UVic chemists partner with local pharmacy on mobile drug detector

Dennis Hore and Nic Medgyesi

Dennis Hore, left, and Nic Medgyesi with the prototype. UVic Photo Services.

With British Columbia’s drug overdose epidemic reaching record levels, health care providers are seeking new methods and tools to contain the crisis.

So last summer, when University of Victoria biophysical chemist Dennis Hore received a phonecall from a local pharmacist proposing an innovative partnership, he saw an opportunity to help.

The pharmacist, Alain Vincent of STS Pharmacy, specializes in assisting people in Victoria’s downtown with substance use issues. He wanted a way to detect and measure the levels of drugs that his clients were bringing in, particularly fentanyl, a deadly opioid involved in many of BC’s nearly 1,000 drug overdose deaths last year.

Since that call, Hore and his student Nic Medgyesi have been working with Vincent to develop an inexpensive mobile device that uses Hore’s expertise in vibrational spectroscopy and instrument design and Vincent’s insights into the problems that frontline health workers face when assisting drug users.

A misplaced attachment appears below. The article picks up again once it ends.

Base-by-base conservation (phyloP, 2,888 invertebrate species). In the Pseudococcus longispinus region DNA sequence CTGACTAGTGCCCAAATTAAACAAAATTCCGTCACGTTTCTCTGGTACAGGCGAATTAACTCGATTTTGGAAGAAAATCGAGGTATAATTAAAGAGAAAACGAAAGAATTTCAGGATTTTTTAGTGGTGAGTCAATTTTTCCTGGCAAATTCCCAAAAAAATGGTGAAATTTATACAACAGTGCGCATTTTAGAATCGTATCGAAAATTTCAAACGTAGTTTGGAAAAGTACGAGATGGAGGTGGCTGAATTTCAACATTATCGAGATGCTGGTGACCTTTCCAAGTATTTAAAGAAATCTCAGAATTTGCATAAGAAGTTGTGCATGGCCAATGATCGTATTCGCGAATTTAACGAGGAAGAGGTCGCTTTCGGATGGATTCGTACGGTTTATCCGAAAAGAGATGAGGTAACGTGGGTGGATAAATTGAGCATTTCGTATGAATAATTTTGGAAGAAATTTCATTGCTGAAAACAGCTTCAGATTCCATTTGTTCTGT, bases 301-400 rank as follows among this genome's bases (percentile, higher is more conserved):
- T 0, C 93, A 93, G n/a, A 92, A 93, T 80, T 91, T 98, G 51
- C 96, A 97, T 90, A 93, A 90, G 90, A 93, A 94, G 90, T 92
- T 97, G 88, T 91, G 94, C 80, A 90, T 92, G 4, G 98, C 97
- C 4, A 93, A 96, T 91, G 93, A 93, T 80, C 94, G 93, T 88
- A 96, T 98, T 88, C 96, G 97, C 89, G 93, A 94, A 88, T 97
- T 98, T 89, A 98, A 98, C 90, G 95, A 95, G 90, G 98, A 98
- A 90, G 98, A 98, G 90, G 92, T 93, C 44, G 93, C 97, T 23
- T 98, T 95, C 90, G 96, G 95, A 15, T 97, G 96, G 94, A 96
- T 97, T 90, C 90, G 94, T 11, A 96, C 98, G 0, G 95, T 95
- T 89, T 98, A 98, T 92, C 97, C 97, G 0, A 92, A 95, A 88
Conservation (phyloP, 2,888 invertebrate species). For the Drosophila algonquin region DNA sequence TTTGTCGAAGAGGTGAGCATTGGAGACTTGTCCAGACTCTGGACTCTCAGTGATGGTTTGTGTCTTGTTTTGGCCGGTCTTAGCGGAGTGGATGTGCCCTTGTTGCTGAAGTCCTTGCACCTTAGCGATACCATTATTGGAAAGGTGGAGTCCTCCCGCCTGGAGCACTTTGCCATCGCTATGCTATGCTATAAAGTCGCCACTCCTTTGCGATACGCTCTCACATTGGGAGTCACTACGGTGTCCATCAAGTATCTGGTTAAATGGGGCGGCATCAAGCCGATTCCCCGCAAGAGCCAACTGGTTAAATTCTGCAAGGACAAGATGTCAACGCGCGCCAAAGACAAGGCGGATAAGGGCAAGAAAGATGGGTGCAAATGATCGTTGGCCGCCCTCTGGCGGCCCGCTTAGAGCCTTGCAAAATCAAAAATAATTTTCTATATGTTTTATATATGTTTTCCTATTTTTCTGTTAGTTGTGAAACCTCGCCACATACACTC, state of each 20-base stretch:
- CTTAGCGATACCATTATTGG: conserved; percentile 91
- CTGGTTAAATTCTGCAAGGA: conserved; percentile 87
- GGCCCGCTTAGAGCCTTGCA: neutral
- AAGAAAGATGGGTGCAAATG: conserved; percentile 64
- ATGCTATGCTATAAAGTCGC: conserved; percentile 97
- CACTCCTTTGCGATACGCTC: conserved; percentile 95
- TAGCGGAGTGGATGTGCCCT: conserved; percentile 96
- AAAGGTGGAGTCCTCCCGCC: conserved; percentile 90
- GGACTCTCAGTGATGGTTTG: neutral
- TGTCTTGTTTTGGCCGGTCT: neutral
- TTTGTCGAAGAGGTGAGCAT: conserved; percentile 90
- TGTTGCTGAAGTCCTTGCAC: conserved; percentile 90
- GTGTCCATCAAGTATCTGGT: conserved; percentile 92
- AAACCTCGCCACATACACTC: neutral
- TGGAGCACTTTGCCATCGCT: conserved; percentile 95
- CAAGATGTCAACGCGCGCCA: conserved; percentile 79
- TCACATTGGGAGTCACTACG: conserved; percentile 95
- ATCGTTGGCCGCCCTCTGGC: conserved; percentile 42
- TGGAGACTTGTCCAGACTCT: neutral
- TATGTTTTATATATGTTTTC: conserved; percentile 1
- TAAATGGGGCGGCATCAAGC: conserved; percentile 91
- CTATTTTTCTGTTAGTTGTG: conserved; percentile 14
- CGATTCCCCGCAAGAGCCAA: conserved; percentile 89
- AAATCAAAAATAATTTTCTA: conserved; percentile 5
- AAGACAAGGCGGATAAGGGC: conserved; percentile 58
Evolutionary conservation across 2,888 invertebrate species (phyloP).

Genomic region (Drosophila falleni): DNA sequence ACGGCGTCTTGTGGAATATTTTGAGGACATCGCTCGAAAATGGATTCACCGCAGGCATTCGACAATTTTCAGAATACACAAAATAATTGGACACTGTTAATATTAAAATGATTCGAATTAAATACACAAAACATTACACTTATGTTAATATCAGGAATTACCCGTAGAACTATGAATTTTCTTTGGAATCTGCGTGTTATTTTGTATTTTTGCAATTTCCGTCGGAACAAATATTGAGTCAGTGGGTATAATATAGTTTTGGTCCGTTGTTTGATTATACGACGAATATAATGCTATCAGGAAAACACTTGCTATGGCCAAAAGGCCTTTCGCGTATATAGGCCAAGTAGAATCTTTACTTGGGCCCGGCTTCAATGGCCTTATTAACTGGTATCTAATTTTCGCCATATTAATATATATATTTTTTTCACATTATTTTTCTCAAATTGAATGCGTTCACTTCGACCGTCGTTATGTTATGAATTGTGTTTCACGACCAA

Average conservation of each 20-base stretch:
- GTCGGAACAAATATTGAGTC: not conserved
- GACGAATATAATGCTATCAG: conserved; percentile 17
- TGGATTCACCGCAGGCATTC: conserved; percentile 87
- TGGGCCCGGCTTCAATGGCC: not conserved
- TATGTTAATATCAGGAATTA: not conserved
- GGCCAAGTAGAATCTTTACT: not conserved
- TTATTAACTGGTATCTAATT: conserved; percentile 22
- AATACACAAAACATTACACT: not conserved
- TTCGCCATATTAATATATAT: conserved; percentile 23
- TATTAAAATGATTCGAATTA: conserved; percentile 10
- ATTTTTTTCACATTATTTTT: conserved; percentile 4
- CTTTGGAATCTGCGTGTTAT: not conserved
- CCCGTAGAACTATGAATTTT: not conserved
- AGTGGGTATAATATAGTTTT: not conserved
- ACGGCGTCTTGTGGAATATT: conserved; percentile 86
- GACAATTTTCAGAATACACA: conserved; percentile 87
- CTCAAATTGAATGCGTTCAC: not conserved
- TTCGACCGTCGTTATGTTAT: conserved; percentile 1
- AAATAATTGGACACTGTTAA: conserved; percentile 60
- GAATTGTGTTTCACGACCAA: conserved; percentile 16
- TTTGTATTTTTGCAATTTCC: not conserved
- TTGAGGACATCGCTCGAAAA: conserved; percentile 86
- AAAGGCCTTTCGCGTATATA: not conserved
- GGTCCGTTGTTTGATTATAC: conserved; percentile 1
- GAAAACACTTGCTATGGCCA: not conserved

“The device we’re developing aims to measure how light, in the form of a laser, interacts with a tablet,” says Medgyesi, who’s been working to build and test early prototypes. “Each drug has a unique molecular fingerprint, so we should be able to determine which drugs are present, and at what concentration.”

Measuring concentration levels is key to reducing the epidemic of fentanyl overdose. Fentanyl is 50 to 100 times more potent than morphine and difficult to measure accurately or safely without highly specialized equipment, making recreational users of the narcotic particularly vulnerable to overdose.

The researchers now have a promising prototype. Over the next few months, Hore and Medgyesi will begin trials with STS Pharmacy to get a better idea of the device’s capabilities.

“While we’re starting with detecting and measuring just a few drugs, there’s the potential to build a database of information about an array of substances,” says Hore. “We’re aiming to build a tool that could be used by a range of health and social service providers.” The initial research was funded by a Natural Sciences and Engineering Research Council Engage Grant.